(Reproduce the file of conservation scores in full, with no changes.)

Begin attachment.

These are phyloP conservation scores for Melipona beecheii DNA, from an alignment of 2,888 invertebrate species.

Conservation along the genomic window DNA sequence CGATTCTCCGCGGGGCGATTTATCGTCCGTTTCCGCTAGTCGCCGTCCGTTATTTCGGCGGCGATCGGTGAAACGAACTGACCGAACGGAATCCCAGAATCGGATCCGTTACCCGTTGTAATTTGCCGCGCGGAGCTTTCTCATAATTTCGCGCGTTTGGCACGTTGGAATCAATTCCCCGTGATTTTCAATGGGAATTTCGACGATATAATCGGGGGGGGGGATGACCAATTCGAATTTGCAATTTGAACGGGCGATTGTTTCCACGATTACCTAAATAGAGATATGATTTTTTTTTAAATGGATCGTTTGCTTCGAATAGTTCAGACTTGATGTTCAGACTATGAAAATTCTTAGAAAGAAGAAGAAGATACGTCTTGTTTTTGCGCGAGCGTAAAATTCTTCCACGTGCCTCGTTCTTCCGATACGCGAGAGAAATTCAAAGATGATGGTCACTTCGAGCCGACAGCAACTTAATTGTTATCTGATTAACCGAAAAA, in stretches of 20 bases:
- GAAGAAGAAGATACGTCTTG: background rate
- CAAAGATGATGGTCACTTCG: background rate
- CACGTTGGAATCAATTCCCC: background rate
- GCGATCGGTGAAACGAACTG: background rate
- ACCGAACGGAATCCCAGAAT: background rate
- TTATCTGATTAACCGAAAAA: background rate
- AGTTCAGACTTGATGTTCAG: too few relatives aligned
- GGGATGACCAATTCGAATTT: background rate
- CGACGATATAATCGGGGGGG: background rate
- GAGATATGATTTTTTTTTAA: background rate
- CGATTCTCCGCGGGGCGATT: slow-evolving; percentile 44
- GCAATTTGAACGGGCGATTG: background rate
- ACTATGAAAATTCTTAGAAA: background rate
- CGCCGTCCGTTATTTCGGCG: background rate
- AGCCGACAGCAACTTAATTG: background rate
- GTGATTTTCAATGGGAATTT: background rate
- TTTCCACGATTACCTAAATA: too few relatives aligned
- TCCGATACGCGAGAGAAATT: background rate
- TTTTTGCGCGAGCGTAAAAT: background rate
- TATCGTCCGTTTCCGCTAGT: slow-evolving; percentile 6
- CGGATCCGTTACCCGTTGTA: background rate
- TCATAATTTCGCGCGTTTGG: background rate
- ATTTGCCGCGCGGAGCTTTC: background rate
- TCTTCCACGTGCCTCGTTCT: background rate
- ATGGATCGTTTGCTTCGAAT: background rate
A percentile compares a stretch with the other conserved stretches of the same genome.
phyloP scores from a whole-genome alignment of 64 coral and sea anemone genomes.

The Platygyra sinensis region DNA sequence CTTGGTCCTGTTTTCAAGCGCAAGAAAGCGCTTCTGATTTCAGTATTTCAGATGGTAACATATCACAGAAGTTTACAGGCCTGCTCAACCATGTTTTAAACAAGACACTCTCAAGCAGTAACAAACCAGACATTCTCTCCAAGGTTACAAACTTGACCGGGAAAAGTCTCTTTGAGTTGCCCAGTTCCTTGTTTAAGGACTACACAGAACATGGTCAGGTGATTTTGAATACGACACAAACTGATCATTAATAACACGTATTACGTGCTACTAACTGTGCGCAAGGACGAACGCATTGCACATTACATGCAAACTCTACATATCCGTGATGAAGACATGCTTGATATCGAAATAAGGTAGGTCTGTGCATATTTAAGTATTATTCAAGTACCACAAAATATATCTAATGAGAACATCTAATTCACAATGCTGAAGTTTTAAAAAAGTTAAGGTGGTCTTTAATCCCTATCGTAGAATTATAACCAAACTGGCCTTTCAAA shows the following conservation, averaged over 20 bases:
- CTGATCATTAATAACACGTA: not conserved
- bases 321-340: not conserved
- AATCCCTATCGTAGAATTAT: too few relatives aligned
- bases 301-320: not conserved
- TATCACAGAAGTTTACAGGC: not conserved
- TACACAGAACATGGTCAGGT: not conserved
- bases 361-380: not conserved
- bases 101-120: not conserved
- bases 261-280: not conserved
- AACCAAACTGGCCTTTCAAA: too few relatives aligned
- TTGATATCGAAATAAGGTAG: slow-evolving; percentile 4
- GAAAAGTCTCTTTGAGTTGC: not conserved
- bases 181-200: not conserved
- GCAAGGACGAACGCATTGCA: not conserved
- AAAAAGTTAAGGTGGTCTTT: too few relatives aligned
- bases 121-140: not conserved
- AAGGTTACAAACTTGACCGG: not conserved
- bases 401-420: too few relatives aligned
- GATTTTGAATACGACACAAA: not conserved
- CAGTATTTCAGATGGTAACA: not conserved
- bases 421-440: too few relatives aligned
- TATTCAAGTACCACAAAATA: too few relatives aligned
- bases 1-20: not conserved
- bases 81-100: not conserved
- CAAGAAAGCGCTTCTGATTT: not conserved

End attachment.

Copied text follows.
These are phyloP conservation scores for Melipona beecheii DNA, from an alignment of 2,888 invertebrate species.

Conservation along the genomic window DNA sequence CGATTCTCCGCGGGGCGATTTATCGTCCGTTTCCGCTAGTCGCCGTCCGTTATTTCGGCGGCGATCGGTGAAACGAACTGACCGAACGGAATCCCAGAATCGGATCCGTTACCCGTTGTAATTTGCCGCGCGGAGCTTTCTCATAATTTCGCGCGTTTGGCACGTTGGAATCAATTCCCCGTGATTTTCAATGGGAATTTCGACGATATAATCGGGGGGGGGGATGACCAATTCGAATTTGCAATTTGAACGGGCGATTGTTTCCACGATTACCTAAATAGAGATATGATTTTTTTTTAAATGGATCGTTTGCTTCGAATAGTTCAGACTTGATGTTCAGACTATGAAAATTCTTAGAAAGAAGAAGAAGATACGTCTTGTTTTTGCGCGAGCGTAAAATTCTTCCACGTGCCTCGTTCTTCCGATACGCGAGAGAAATTCAAAGATGATGGTCACTTCGAGCCGACAGCAACTTAATTGTTATCTGATTAACCGAAAAA, in stretches of 20 bases:
- GAAGAAGAAGATACGTCTTG: background rate
- CAAAGATGATGGTCACTTCG: background rate
- CACGTTGGAATCAATTCCCC: background rate
- GCGATCGGTGAAACGAACTG: background rate
- ACCGAACGGAATCCCAGAAT: background rate
- TTATCTGATTAACCGAAAAA: background rate
- AGTTCAGACTTGATGTTCAG: too few relatives aligned
- GGGATGACCAATTCGAATTT: background rate
- CGACGATATAATCGGGGGGG: background rate
- GAGATATGATTTTTTTTTAA: background rate
- CGATTCTCCGCGGGGCGATT: slow-evolving; percentile 44
- GCAATTTGAACGGGCGATTG: background rate
- ACTATGAAAATTCTTAGAAA: background rate
- CGCCGTCCGTTATTTCGGCG: background rate
- AGCCGACAGCAACTTAATTG: background rate
- GTGATTTTCAATGGGAATTT: background rate
- TTTCCACGATTACCTAAATA: too few relatives aligned
- TCCGATACGCGAGAGAAATT: background rate
- TTTTTGCGCGAGCGTAAAAT: background rate
- TATCGTCCGTTTCCGCTAGT: slow-evolving; percentile 6
- CGGATCCGTTACCCGTTGTA: background rate
- TCATAATTTCGCGCGTTTGG: background rate
- ATTTGCCGCGCGGAGCTTTC: background rate
- TCTTCCACGTGCCTCGTTCT: background rate
- ATGGATCGTTTGCTTCGAAT: background rate
A percentile compares a stretch with the other conserved stretches of the same genome.
phyloP scores from a whole-genome alignment of 64 coral and sea anemone genomes.

The Platygyra sinensis region DNA sequence CTTGGTCCTGTTTTCAAGCGCAAGAAAGCGCTTCTGATTTCAGTATTTCAGATGGTAACATATCACAGAAGTTTACAGGCCTGCTCAACCATGTTTTAAACAAGACACTCTCAAGCAGTAACAAACCAGACATTCTCTCCAAGGTTACAAACTTGACCGGGAAAAGTCTCTTTGAGTTGCCCAGTTCCTTGTTTAAGGACTACACAGAACATGGTCAGGTGATTTTGAATACGACACAAACTGATCATTAATAACACGTATTACGTGCTACTAACTGTGCGCAAGGACGAACGCATTGCACATTACATGCAAACTCTACATATCCGTGATGAAGACATGCTTGATATCGAAATAAGGTAGGTCTGTGCATATTTAAGTATTATTCAAGTACCACAAAATATATCTAATGAGAACATCTAATTCACAATGCTGAAGTTTTAAAAAAGTTAAGGTGGTCTTTAATCCCTATCGTAGAATTATAACCAAACTGGCCTTTCAAA shows the following conservation, averaged over 20 bases:
- CTGATCATTAATAACACGTA: not conserved
- bases 321-340: not conserved
- AATCCCTATCGTAGAATTAT: too few relatives aligned
- bases 301-320: not conserved
- TATCACAGAAGTTTACAGGC: not conserved
- TACACAGAACATGGTCAGGT: not conserved
- bases 361-380: not conserved
- bases 101-120: not conserved
- bases 261-280: not conserved
- AACCAAACTGGCCTTTCAAA: too few relatives aligned
- TTGATATCGAAATAAGGTAG: slow-evolving; percentile 4
- GAAAAGTCTCTTTGAGTTGC: not conserved
- bases 181-200: not conserved
- GCAAGGACGAACGCATTGCA: not conserved
- AAAAAGTTAAGGTGGTCTTT: too few relatives aligned
- bases 121-140: not conserved
- AAGGTTACAAACTTGACCGG: not conserved
- bases 401-420: too few relatives aligned
- GATTTTGAATACGACACAAA: not conserved
- CAGTATTTCAGATGGTAACA: not conserved
- bases 421-440: too few relatives aligned
- TATTCAAGTACCACAAAATA: too few relatives aligned
- bases 1-20: not conserved
- bases 81-100: not conserved
- CAAGAAAGCGCTTCTGATTT: not conserved